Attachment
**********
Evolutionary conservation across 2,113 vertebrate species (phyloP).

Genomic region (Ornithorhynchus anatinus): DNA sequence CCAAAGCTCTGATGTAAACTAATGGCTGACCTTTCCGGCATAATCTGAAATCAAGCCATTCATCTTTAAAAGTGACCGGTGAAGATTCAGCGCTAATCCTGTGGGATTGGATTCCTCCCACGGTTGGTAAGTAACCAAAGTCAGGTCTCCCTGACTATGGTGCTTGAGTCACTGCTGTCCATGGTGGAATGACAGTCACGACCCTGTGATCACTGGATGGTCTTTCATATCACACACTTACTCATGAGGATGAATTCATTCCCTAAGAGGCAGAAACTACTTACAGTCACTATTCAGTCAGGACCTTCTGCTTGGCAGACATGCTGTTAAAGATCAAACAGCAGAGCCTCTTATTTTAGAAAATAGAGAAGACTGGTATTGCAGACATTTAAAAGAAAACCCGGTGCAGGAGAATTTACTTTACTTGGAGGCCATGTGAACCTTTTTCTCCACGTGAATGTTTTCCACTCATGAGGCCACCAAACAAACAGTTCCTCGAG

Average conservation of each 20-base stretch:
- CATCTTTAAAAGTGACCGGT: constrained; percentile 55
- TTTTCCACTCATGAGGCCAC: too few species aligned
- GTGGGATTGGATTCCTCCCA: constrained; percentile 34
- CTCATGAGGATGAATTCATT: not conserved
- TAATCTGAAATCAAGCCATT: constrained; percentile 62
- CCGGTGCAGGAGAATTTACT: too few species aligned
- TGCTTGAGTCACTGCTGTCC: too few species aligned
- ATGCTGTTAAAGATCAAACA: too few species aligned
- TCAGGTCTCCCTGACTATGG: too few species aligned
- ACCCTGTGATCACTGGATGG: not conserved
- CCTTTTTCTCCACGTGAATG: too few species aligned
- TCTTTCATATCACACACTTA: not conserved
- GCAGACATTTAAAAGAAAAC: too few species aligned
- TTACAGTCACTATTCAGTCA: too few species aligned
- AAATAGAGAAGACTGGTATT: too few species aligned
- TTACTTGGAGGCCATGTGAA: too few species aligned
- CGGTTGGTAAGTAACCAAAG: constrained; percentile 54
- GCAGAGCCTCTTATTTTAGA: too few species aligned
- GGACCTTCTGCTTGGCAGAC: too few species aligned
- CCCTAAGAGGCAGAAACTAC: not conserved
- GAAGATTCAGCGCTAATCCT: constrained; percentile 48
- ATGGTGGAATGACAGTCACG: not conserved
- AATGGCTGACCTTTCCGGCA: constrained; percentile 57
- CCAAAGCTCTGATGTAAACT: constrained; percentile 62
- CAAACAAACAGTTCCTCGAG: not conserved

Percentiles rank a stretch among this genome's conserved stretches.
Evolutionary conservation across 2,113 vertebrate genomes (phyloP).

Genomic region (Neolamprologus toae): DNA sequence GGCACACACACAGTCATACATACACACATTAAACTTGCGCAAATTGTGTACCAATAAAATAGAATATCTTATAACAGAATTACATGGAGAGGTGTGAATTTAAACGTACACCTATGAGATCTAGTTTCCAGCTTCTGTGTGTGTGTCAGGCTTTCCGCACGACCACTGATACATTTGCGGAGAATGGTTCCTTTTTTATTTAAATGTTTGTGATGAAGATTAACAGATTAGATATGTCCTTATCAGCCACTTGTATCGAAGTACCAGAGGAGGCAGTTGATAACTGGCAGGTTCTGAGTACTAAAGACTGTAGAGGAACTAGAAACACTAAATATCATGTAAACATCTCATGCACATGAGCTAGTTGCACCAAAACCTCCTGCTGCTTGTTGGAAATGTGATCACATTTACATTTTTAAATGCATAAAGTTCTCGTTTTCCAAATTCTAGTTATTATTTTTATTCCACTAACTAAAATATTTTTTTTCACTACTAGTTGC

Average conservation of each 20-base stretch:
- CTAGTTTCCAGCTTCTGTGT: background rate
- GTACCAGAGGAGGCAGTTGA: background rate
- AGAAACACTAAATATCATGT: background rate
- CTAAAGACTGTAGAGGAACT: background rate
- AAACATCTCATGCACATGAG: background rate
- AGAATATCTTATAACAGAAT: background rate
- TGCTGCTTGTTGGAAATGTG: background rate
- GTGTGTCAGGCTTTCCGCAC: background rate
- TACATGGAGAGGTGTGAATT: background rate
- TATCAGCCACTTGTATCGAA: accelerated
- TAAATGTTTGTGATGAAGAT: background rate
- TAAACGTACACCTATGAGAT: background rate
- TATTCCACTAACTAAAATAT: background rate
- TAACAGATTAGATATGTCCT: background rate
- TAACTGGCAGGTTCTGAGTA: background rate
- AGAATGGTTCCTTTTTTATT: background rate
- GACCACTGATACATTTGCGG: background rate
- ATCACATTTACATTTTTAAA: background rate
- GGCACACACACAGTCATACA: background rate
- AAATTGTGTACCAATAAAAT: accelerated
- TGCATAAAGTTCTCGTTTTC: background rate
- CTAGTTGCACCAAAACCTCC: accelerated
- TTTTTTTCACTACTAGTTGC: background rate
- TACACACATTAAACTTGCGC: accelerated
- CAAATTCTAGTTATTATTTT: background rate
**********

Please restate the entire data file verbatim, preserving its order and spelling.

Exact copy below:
Evolutionary conservation across 2,113 vertebrate species (phyloP).

Genomic region (Ornithorhynchus anatinus): DNA sequence CCAAAGCTCTGATGTAAACTAATGGCTGACCTTTCCGGCATAATCTGAAATCAAGCCATTCATCTTTAAAAGTGACCGGTGAAGATTCAGCGCTAATCCTGTGGGATTGGATTCCTCCCACGGTTGGTAAGTAACCAAAGTCAGGTCTCCCTGACTATGGTGCTTGAGTCACTGCTGTCCATGGTGGAATGACAGTCACGACCCTGTGATCACTGGATGGTCTTTCATATCACACACTTACTCATGAGGATGAATTCATTCCCTAAGAGGCAGAAACTACTTACAGTCACTATTCAGTCAGGACCTTCTGCTTGGCAGACATGCTGTTAAAGATCAAACAGCAGAGCCTCTTATTTTAGAAAATAGAGAAGACTGGTATTGCAGACATTTAAAAGAAAACCCGGTGCAGGAGAATTTACTTTACTTGGAGGCCATGTGAACCTTTTTCTCCACGTGAATGTTTTCCACTCATGAGGCCACCAAACAAACAGTTCCTCGAG

Average conservation of each 20-base stretch:
- CATCTTTAAAAGTGACCGGT: constrained; percentile 55
- TTTTCCACTCATGAGGCCAC: too few species aligned
- GTGGGATTGGATTCCTCCCA: constrained; percentile 34
- CTCATGAGGATGAATTCATT: not conserved
- TAATCTGAAATCAAGCCATT: constrained; percentile 62
- CCGGTGCAGGAGAATTTACT: too few species aligned
- TGCTTGAGTCACTGCTGTCC: too few species aligned
- ATGCTGTTAAAGATCAAACA: too few species aligned
- TCAGGTCTCCCTGACTATGG: too few species aligned
- ACCCTGTGATCACTGGATGG: not conserved
- CCTTTTTCTCCACGTGAATG: too few species aligned
- TCTTTCATATCACACACTTA: not conserved
- GCAGACATTTAAAAGAAAAC: too few species aligned
- TTACAGTCACTATTCAGTCA: too few species aligned
- AAATAGAGAAGACTGGTATT: too few species aligned
- TTACTTGGAGGCCATGTGAA: too few species aligned
- CGGTTGGTAAGTAACCAAAG: constrained; percentile 54
- GCAGAGCCTCTTATTTTAGA: too few species aligned
- GGACCTTCTGCTTGGCAGAC: too few species aligned
- CCCTAAGAGGCAGAAACTAC: not conserved
- GAAGATTCAGCGCTAATCCT: constrained; percentile 48
- ATGGTGGAATGACAGTCACG: not conserved
- AATGGCTGACCTTTCCGGCA: constrained; percentile 57
- CCAAAGCTCTGATGTAAACT: constrained; percentile 62
- CAAACAAACAGTTCCTCGAG: not conserved

Percentiles rank a stretch among this genome's conserved stretches.
Evolutionary conservation across 2,113 vertebrate genomes (phyloP).

Genomic region (Neolamprologus toae): DNA sequence GGCACACACACAGTCATACATACACACATTAAACTTGCGCAAATTGTGTACCAATAAAATAGAATATCTTATAACAGAATTACATGGAGAGGTGTGAATTTAAACGTACACCTATGAGATCTAGTTTCCAGCTTCTGTGTGTGTGTCAGGCTTTCCGCACGACCACTGATACATTTGCGGAGAATGGTTCCTTTTTTATTTAAATGTTTGTGATGAAGATTAACAGATTAGATATGTCCTTATCAGCCACTTGTATCGAAGTACCAGAGGAGGCAGTTGATAACTGGCAGGTTCTGAGTACTAAAGACTGTAGAGGAACTAGAAACACTAAATATCATGTAAACATCTCATGCACATGAGCTAGTTGCACCAAAACCTCCTGCTGCTTGTTGGAAATGTGATCACATTTACATTTTTAAATGCATAAAGTTCTCGTTTTCCAAATTCTAGTTATTATTTTTATTCCACTAACTAAAATATTTTTTTTCACTACTAGTTGC

Average conservation of each 20-base stretch:
- CTAGTTTCCAGCTTCTGTGT: background rate
- GTACCAGAGGAGGCAGTTGA: background rate
- AGAAACACTAAATATCATGT: background rate
- CTAAAGACTGTAGAGGAACT: background rate
- AAACATCTCATGCACATGAG: background rate
- AGAATATCTTATAACAGAAT: background rate
- TGCTGCTTGTTGGAAATGTG: background rate
- GTGTGTCAGGCTTTCCGCAC: background rate
- TACATGGAGAGGTGTGAATT: background rate
- TATCAGCCACTTGTATCGAA: accelerated
- TAAATGTTTGTGATGAAGAT: background rate
- TAAACGTACACCTATGAGAT: background rate
- TATTCCACTAACTAAAATAT: background rate
- TAACAGATTAGATATGTCCT: background rate
- TAACTGGCAGGTTCTGAGTA: background rate
- AGAATGGTTCCTTTTTTATT: background rate
- GACCACTGATACATTTGCGG: background rate
- ATCACATTTACATTTTTAAA: background rate
- GGCACACACACAGTCATACA: background rate
- AAATTGTGTACCAATAAAAT: accelerated
- TGCATAAAGTTCTCGTTTTC: background rate
- CTAGTTGCACCAAAACCTCC: accelerated
- TTTTTTTCACTACTAGTTGC: background rate
- TACACACATTAAACTTGCGC: accelerated
- CAAATTCTAGTTATTATTTT: background rate